Fads, A New Marine Debris Concern

Kailua-Kona – Marine debris comes in many shapes and sizes, but there are certain types of debris items that are more hazardous than others to boaters and aquatic wildlife. In recent years, Hawai‘i has been experiencing an uptick in the amount of foreign and domestic fish aggregating devices, or “FADs”, adrift in nearshore waters and washing up along our coasts. FADs can be made from a variety of natural or manufactured materials including bamboo, plastic pipes, mesh nets or lines, and buoys. FADs are deployed both legally and illegally by fishers and the fishing industry in various parts of the world’s oceans to attract schools of fish with these floating debris objects.

The state has installed and maintained the Hawai‘i FAD program since 1980 to attract sportfishing species to FADs deployed offshore around the main Hawaiian Islands. The Hawai‘i FAD program is currently operated by the Hawai‘i Institute of Marine Biology (HIMB), the School of Ocean and Earth Science and Technology (SOEST), and the University of Hawai‘i in cooperation with the DLNR’s Division of Aquatic Resources (DAR). These buoys attract schools of tuna and other important pelagic fishes, such as dolphinfish (mahi-mahi), wahoo (ono), and billfish. These local FADs (which are large yellow metal buoys with a lighted top pole) have limited entanglement potential for aquatic wildlife and help fishermen to better locate and catch targeted fishes. They are anchored in deep water and shouldn’t drift; however, they may break free from their chains on occasion.

Private or fishing industry FADs are not legally deployed in Hawai‘i state waters, but this type of fishing gear and practice is legal elsewhere, including the central Pacific. Fishing with drifting FADS or “dFADs” is a common practice within the purse-seine fishery (including the U.S. fleet), usually targeting dense schools of pelagic fish, such as sardines, mackerel, and tuna. According to Hank Lynch, with The Nature Conservancy and Makanakai Marine Services, the “purse-seine boats set these out to attract fish, then return to them via a satellite tracker buoy after some time and net the fish underneath.” Yet sometimes these dFADs will drift outside the feasible range of the fishing fleet or the GPS tracking devices will fail. These lost dFADs become derelict fishing gear, one of the most common and problematic categories of marine debris. Since the oceans have no tangible boundaries, dFADs and other gear items can find their way into state waters, where they’re more likely to impact boaters and wildlife. Floating and submerged components are hazards for navigation and entanglement, especially for marine mammals, birds, and turtles.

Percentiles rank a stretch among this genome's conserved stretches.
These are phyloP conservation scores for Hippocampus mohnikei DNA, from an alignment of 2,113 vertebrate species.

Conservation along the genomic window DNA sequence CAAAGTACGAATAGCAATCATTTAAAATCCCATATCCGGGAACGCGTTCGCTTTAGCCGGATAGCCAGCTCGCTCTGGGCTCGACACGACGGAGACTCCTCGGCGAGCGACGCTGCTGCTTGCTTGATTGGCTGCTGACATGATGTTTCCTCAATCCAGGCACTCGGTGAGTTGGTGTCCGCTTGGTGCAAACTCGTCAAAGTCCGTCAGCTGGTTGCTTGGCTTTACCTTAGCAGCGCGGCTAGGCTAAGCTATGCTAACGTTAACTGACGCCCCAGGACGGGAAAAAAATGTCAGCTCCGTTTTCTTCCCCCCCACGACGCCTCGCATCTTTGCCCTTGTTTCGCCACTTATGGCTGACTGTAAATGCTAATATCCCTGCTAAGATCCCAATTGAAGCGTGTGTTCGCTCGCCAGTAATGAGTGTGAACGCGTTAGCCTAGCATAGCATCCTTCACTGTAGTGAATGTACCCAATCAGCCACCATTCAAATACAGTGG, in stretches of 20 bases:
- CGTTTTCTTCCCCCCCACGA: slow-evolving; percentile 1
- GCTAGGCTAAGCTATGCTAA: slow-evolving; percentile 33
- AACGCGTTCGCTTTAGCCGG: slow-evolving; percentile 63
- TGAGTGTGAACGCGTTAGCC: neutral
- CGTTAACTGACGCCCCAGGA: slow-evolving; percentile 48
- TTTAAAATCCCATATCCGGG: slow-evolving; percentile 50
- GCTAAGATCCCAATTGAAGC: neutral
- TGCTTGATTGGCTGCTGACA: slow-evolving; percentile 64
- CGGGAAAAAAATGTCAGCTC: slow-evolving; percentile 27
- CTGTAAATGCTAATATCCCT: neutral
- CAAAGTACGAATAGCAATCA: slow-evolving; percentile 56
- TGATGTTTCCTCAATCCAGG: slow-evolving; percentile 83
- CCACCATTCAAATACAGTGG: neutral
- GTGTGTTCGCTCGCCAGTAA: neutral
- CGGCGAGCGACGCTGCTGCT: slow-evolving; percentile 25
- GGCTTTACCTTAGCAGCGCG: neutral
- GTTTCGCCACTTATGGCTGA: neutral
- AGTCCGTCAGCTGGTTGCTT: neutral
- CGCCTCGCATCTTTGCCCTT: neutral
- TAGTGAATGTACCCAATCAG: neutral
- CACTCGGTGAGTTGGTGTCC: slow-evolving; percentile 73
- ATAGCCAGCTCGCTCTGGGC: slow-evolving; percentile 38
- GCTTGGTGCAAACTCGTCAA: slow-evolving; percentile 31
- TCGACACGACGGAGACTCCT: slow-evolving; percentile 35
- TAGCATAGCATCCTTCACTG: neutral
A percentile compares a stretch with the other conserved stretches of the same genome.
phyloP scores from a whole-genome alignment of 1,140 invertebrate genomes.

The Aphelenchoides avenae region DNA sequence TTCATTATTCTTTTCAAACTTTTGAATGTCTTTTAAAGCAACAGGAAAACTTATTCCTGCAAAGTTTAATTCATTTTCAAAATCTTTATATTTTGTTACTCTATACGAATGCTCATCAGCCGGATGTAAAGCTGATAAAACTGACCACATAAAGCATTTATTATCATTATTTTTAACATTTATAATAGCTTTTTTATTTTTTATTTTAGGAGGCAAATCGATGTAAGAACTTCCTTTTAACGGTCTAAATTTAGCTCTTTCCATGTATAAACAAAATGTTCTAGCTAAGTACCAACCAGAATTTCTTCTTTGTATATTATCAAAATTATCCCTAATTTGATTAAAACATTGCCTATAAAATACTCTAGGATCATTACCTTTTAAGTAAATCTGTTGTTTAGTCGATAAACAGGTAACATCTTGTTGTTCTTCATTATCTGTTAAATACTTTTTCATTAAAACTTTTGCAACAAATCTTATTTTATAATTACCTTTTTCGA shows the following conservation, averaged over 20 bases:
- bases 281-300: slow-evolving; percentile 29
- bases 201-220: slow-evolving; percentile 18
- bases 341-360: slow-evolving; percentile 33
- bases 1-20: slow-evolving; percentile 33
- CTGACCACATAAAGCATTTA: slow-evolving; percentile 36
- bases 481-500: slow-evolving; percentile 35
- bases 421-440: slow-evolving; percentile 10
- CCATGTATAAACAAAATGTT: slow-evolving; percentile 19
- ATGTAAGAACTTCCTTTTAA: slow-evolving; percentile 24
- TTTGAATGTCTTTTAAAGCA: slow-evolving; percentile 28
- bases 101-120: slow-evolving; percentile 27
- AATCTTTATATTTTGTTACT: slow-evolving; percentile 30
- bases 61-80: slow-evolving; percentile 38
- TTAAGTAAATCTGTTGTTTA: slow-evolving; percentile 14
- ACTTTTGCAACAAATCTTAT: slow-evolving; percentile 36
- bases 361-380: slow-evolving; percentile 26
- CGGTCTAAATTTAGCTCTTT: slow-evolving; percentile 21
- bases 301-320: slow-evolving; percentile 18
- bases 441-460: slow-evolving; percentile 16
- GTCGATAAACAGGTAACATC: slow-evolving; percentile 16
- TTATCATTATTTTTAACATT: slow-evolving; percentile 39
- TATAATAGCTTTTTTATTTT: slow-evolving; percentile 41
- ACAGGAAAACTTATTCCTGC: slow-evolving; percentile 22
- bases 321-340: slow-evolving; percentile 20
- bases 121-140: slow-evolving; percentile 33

Unfortunately, these types of debris items are likely to continue showing up in Hawaiʻi’s waters. According to Lynch, these FADs are: “drifting into Hawaiian waters more frequently in recent years. Several organizations including Hawai‘i Pacific University’s Center for Marine Debris Research (CMDR) are working hard in collaboration with industry professionals to utilize existing satellite tracking technologies to track these FADs at sea as they approach Hawaiian shorelines, where you find one net at sea, you very often find many.”

On Hawai‘i Island alone, DAR Kona staff have documented 16 FADs since July 2015, with about half of them including a satellite tracking device. This is a concerning amount as each of these FADs has the potential to injure our native aquatic wildlife and transport invasive species into Hawai‘i. FADs are encountered by or reported to a wide variety of agencies and organizations, such as the U.S. Coast Guard, DLNR, and nonprofits with marine debris programs. This interisland network is key, as drifting marine debris requires a swift response if it’s to be removed before it becomes lost in the open ocean. Thanks to the support, research, and recovery efforts underway from nonprofit’s (e.g., Hawaiʻi Wildlife Fund, Sustainable Coastlines Hawaiʻi, Ocean Defenders Alliance), industry (Makanakai Marine Services, Blue Ocean Mariculture, etc.), academic, and government partners, the state understands the scope and severity of this issue and is working together to address it. Assistance from the public to identify and report marine debris remains one of the most valuable and efficient means to help cover the full extent of the islands.

Please report any large or hazardous marine debris items to DLNR on the marine debris response and removal reporting form or call the new statewide hotline at 1-833-4DA-NETS.